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Jonathan Pollard hoping Trump will use final days in office to commute sentence

Israeli spy’s parole up for review later this month and family hopes US president will allow him to emigrate to Israel if board does not change terms

Jonathan Pollard, left, arrives at a federal courthouse in New York with his wife, Esther, to check in at a probation office just hours after he was released from prison, November 20, 2015. (Ilana Gold/WCBS-TV via AP Images/via JTA)
Jonathan Pollard, left, arrives at a federal courthouse in New York with his wife, Esther, to check in at a probation office just hours after he was released from prison, November 20, 2015. (Ilana Gold/WCBS-TV via AP Images/via JTA)

Israeli officials are reportedly exploring the possibility of asking US President Donald Trump for a sentence commutation or pardon for former spy Jonathan Pollard, who is seeking to emigrate to Israel.

According to a Friday Channel 13 report, officials are split regarding the chances of such a prospect, with some believing that Trump is too focused on challenging the results of the election he lost to be approached regarding Pollard’s case, while others believe that there are members of the administration who would be willing to hear out such a request.

Trump is widely expected to hand out a raft of pardons during his last few weeks in office.

However, Pollard may not even need Trump, as his parole is up for review on November 21, and the Justice Department could decide to commute his sentence. The current terms of his parole bar Pollard from leaving the country for a minimum of five years, but that restriction expires this month, and the Justice Department could decide not to extend it.

Pollard, who served 30 years in prison for providing sensitive intelligence to Israel, made a public appeal to Netanyahu last year and asked him to intervene on his behalf to urge Trump to commute his parole, so he could care for his sick wife.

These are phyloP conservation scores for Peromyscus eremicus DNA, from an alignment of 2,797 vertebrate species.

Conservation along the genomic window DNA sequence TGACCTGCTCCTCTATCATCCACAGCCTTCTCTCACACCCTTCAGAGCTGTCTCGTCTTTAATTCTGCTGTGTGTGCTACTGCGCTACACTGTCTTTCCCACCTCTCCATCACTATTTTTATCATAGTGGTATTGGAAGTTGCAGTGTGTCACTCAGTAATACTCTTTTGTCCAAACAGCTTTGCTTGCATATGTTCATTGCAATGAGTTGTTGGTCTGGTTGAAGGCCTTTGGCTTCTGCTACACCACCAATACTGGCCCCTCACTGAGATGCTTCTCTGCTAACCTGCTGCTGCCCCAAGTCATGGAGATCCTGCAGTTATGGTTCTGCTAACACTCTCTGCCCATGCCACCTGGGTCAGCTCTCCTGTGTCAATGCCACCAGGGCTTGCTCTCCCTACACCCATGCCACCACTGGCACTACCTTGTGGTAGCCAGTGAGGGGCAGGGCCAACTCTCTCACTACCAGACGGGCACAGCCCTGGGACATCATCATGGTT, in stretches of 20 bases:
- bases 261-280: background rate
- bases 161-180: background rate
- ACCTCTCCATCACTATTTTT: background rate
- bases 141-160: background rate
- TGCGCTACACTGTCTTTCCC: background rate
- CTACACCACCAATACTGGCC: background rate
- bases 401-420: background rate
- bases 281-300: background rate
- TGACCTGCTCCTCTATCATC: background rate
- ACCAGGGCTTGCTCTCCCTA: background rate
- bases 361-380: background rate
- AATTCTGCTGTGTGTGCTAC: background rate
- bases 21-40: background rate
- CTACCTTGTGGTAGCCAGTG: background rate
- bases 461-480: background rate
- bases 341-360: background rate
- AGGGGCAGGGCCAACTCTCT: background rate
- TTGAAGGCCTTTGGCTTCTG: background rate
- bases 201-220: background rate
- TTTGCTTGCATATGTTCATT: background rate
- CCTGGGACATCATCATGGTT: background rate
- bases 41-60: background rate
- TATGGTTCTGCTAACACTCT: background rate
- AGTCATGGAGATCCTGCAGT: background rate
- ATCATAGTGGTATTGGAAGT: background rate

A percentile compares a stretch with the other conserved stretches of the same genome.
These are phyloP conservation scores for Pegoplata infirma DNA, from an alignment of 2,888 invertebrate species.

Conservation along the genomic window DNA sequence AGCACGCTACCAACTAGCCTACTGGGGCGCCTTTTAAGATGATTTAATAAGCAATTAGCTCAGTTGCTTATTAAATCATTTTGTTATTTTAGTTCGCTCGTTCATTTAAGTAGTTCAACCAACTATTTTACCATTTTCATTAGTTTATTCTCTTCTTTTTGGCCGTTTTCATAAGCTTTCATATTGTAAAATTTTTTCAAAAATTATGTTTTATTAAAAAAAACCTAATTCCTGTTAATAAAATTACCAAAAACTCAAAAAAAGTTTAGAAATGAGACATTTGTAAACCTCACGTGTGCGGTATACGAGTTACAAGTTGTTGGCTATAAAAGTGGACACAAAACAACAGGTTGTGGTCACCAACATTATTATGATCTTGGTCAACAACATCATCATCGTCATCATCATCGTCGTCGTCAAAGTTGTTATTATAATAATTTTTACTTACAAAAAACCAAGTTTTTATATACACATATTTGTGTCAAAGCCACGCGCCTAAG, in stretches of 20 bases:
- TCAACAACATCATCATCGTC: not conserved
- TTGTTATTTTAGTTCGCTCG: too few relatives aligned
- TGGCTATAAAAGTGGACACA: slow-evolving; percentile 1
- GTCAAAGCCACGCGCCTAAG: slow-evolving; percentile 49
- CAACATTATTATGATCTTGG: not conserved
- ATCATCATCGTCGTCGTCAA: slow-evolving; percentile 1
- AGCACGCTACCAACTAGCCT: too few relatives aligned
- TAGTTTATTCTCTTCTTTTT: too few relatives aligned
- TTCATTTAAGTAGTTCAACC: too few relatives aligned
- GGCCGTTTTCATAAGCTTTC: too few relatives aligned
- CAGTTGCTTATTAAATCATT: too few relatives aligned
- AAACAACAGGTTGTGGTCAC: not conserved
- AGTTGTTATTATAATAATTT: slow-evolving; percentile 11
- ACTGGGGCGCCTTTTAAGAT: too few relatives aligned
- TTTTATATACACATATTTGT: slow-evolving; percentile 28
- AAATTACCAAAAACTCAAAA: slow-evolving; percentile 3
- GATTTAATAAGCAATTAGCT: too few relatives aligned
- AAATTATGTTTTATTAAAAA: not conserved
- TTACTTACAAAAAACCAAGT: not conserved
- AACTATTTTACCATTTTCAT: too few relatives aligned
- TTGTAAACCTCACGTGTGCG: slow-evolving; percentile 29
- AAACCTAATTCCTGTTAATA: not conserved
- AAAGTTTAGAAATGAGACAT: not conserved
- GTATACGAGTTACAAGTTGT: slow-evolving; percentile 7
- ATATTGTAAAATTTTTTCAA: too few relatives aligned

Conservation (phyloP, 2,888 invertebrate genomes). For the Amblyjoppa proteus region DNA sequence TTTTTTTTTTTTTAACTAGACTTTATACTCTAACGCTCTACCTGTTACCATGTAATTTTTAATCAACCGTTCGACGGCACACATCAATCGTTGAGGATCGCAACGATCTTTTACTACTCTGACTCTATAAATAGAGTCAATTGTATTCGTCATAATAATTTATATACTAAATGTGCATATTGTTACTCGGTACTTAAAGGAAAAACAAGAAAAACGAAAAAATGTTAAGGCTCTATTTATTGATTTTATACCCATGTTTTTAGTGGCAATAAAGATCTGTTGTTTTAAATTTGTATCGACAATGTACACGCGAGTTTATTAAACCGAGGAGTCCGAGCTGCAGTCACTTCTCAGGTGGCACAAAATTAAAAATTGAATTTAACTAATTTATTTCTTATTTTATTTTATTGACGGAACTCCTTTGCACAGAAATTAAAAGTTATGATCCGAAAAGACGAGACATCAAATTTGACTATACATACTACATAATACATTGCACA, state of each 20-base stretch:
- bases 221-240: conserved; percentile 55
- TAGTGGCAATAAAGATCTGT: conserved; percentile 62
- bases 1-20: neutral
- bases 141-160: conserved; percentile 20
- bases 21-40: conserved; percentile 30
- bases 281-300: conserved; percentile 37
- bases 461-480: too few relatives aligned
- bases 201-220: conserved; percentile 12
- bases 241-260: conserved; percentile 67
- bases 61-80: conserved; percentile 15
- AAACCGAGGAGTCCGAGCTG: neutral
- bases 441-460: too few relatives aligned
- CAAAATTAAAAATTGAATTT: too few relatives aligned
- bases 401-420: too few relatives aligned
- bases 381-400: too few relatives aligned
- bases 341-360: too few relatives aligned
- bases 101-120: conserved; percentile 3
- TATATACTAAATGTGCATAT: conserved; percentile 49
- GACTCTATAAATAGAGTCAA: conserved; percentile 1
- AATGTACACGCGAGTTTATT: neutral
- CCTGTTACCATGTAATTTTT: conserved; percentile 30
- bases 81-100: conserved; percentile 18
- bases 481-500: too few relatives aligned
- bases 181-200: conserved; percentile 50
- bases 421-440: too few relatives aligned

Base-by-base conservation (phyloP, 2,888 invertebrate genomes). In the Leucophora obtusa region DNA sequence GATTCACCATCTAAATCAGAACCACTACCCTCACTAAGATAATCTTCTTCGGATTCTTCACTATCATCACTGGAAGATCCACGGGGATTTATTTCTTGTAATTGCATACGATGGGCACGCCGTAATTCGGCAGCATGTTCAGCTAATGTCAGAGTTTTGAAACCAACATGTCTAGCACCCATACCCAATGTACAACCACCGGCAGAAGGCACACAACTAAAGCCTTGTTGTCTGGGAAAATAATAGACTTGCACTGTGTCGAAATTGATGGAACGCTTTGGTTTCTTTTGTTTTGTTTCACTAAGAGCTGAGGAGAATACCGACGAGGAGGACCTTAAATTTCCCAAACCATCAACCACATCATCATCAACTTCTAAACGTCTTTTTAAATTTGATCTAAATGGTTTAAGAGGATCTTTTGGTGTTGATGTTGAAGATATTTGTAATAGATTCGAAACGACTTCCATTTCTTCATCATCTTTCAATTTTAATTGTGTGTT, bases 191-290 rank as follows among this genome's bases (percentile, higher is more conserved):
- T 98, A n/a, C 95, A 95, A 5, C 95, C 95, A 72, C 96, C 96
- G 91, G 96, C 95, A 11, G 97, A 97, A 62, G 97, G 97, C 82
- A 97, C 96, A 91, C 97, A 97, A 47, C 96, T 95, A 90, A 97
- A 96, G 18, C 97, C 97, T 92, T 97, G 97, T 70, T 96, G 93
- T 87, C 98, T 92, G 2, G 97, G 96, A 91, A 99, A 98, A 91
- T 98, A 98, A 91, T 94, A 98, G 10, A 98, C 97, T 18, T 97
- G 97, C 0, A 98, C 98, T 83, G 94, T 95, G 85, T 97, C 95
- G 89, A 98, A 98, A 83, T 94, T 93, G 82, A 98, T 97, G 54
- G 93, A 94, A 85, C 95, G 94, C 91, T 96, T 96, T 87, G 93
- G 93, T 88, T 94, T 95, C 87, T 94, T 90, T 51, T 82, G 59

He told Channel 12 news at the time that his wife Esther had been diagnosed with an aggressive form of breast cancer for the third time.

 

Pollard, a former civilian US Navy analyst, was given a life sentence in 1987 for passing secrets to Israel. His imprisonment was a longtime point of tension in Israeli-US relations, with Israeli and Jewish leaders petitioning their US counterparts for years in order to secure his release.

After his release in November 2015, Pollard was given a five-year probation period, during which he is not allowed to travel outside the United States. The parole terms also require him to stay in his New York home from 7 p.m. to 7 a.m., to submit any computer he uses for inspection, and to wear a GPS monitoring device at all times.

The 66-year-old was granted Israeli citizenship in 1995 and says he wants to settle in the Jewish state with his family.

In 2017, a US federal appeals court rejected Pollard’s request to lift his parole conditions.

In November 2018, Channel 12 reported the US Justice Department had refused a formal request by Israel to allow Pollard to emigrate. Prime Minister Benjamin Netanyahu was also said to have asked Trump to let Pollard move to Israel.

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